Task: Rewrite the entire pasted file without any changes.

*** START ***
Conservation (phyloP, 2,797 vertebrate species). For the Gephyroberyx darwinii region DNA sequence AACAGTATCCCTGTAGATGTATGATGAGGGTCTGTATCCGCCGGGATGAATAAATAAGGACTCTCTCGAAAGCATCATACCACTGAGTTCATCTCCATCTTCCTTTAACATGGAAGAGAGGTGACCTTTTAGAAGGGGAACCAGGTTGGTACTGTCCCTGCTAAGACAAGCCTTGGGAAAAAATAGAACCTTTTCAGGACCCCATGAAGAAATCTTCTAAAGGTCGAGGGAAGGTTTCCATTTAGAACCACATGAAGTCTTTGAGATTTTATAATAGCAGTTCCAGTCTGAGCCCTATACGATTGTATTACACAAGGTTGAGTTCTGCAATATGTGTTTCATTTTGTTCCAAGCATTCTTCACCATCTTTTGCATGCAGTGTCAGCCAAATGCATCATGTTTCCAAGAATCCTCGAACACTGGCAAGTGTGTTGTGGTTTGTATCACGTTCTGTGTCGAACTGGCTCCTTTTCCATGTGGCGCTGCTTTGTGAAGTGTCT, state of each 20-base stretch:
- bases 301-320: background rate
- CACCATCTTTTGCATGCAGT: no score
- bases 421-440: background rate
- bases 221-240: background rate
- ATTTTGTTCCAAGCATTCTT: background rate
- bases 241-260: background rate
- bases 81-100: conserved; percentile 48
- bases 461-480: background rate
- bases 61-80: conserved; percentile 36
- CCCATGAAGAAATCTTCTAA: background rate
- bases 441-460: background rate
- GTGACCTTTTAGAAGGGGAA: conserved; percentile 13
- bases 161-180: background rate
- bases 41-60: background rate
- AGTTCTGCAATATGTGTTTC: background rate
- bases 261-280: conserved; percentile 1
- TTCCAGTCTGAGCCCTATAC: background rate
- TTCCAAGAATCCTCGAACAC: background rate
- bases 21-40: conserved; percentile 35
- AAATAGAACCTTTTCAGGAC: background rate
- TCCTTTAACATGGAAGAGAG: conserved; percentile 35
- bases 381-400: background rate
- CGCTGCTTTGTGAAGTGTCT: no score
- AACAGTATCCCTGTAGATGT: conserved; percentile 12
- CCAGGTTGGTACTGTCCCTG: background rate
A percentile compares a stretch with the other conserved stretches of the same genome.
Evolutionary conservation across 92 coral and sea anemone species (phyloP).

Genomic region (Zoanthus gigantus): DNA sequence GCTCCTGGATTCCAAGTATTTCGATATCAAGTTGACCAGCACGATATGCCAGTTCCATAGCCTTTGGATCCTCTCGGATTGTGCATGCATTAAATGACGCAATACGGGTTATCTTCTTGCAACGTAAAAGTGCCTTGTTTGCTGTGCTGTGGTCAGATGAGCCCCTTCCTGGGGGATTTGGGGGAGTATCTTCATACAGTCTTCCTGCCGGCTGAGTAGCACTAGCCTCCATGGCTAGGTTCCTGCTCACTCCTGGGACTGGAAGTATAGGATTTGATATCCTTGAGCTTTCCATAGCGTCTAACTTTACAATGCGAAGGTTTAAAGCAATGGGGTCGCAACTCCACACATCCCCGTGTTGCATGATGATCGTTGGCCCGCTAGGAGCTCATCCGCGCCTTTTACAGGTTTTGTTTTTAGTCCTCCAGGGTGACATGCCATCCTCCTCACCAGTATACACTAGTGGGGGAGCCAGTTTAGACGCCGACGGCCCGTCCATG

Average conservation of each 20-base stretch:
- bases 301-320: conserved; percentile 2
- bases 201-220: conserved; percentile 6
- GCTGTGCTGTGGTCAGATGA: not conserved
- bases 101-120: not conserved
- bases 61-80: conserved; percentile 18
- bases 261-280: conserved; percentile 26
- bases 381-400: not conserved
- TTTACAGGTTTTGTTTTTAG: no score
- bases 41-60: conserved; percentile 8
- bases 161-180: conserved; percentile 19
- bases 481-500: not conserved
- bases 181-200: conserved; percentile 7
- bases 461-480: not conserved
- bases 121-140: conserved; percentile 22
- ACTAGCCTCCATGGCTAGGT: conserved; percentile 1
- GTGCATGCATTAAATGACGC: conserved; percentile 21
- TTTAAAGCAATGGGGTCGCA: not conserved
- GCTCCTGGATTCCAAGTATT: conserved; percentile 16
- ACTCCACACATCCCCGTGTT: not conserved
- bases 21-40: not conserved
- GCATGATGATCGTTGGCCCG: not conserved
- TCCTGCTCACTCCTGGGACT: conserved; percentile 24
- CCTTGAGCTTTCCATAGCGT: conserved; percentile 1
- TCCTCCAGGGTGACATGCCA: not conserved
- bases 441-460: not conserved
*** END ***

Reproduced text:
Conservation (phyloP, 2,797 vertebrate species). For the Gephyroberyx darwinii region DNA sequence AACAGTATCCCTGTAGATGTATGATGAGGGTCTGTATCCGCCGGGATGAATAAATAAGGACTCTCTCGAAAGCATCATACCACTGAGTTCATCTCCATCTTCCTTTAACATGGAAGAGAGGTGACCTTTTAGAAGGGGAACCAGGTTGGTACTGTCCCTGCTAAGACAAGCCTTGGGAAAAAATAGAACCTTTTCAGGACCCCATGAAGAAATCTTCTAAAGGTCGAGGGAAGGTTTCCATTTAGAACCACATGAAGTCTTTGAGATTTTATAATAGCAGTTCCAGTCTGAGCCCTATACGATTGTATTACACAAGGTTGAGTTCTGCAATATGTGTTTCATTTTGTTCCAAGCATTCTTCACCATCTTTTGCATGCAGTGTCAGCCAAATGCATCATGTTTCCAAGAATCCTCGAACACTGGCAAGTGTGTTGTGGTTTGTATCACGTTCTGTGTCGAACTGGCTCCTTTTCCATGTGGCGCTGCTTTGTGAAGTGTCT, state of each 20-base stretch:
- bases 301-320: background rate
- CACCATCTTTTGCATGCAGT: no score
- bases 421-440: background rate
- bases 221-240: background rate
- ATTTTGTTCCAAGCATTCTT: background rate
- bases 241-260: background rate
- bases 81-100: conserved; percentile 48
- bases 461-480: background rate
- bases 61-80: conserved; percentile 36
- CCCATGAAGAAATCTTCTAA: background rate
- bases 441-460: background rate
- GTGACCTTTTAGAAGGGGAA: conserved; percentile 13
- bases 161-180: background rate
- bases 41-60: background rate
- AGTTCTGCAATATGTGTTTC: background rate
- bases 261-280: conserved; percentile 1
- TTCCAGTCTGAGCCCTATAC: background rate
- TTCCAAGAATCCTCGAACAC: background rate
- bases 21-40: conserved; percentile 35
- AAATAGAACCTTTTCAGGAC: background rate
- TCCTTTAACATGGAAGAGAG: conserved; percentile 35
- bases 381-400: background rate
- CGCTGCTTTGTGAAGTGTCT: no score
- AACAGTATCCCTGTAGATGT: conserved; percentile 12
- CCAGGTTGGTACTGTCCCTG: background rate
A percentile compares a stretch with the other conserved stretches of the same genome.
Evolutionary conservation across 92 coral and sea anemone species (phyloP).

Genomic region (Zoanthus gigantus): DNA sequence GCTCCTGGATTCCAAGTATTTCGATATCAAGTTGACCAGCACGATATGCCAGTTCCATAGCCTTTGGATCCTCTCGGATTGTGCATGCATTAAATGACGCAATACGGGTTATCTTCTTGCAACGTAAAAGTGCCTTGTTTGCTGTGCTGTGGTCAGATGAGCCCCTTCCTGGGGGATTTGGGGGAGTATCTTCATACAGTCTTCCTGCCGGCTGAGTAGCACTAGCCTCCATGGCTAGGTTCCTGCTCACTCCTGGGACTGGAAGTATAGGATTTGATATCCTTGAGCTTTCCATAGCGTCTAACTTTACAATGCGAAGGTTTAAAGCAATGGGGTCGCAACTCCACACATCCCCGTGTTGCATGATGATCGTTGGCCCGCTAGGAGCTCATCCGCGCCTTTTACAGGTTTTGTTTTTAGTCCTCCAGGGTGACATGCCATCCTCCTCACCAGTATACACTAGTGGGGGAGCCAGTTTAGACGCCGACGGCCCGTCCATG

Average conservation of each 20-base stretch:
- bases 301-320: conserved; percentile 2
- bases 201-220: conserved; percentile 6
- GCTGTGCTGTGGTCAGATGA: not conserved
- bases 101-120: not conserved
- bases 61-80: conserved; percentile 18
- bases 261-280: conserved; percentile 26
- bases 381-400: not conserved
- TTTACAGGTTTTGTTTTTAG: no score
- bases 41-60: conserved; percentile 8
- bases 161-180: conserved; percentile 19
- bases 481-500: not conserved
- bases 181-200: conserved; percentile 7
- bases 461-480: not conserved
- bases 121-140: conserved; percentile 22
- ACTAGCCTCCATGGCTAGGT: conserved; percentile 1
- GTGCATGCATTAAATGACGC: conserved; percentile 21
- TTTAAAGCAATGGGGTCGCA: not conserved
- GCTCCTGGATTCCAAGTATT: conserved; percentile 16
- ACTCCACACATCCCCGTGTT: not conserved
- bases 21-40: not conserved
- GCATGATGATCGTTGGCCCG: not conserved
- TCCTGCTCACTCCTGGGACT: conserved; percentile 24
- CCTTGAGCTTTCCATAGCGT: conserved; percentile 1
- TCCTCCAGGGTGACATGCCA: not conserved
- bases 441-460: not conserved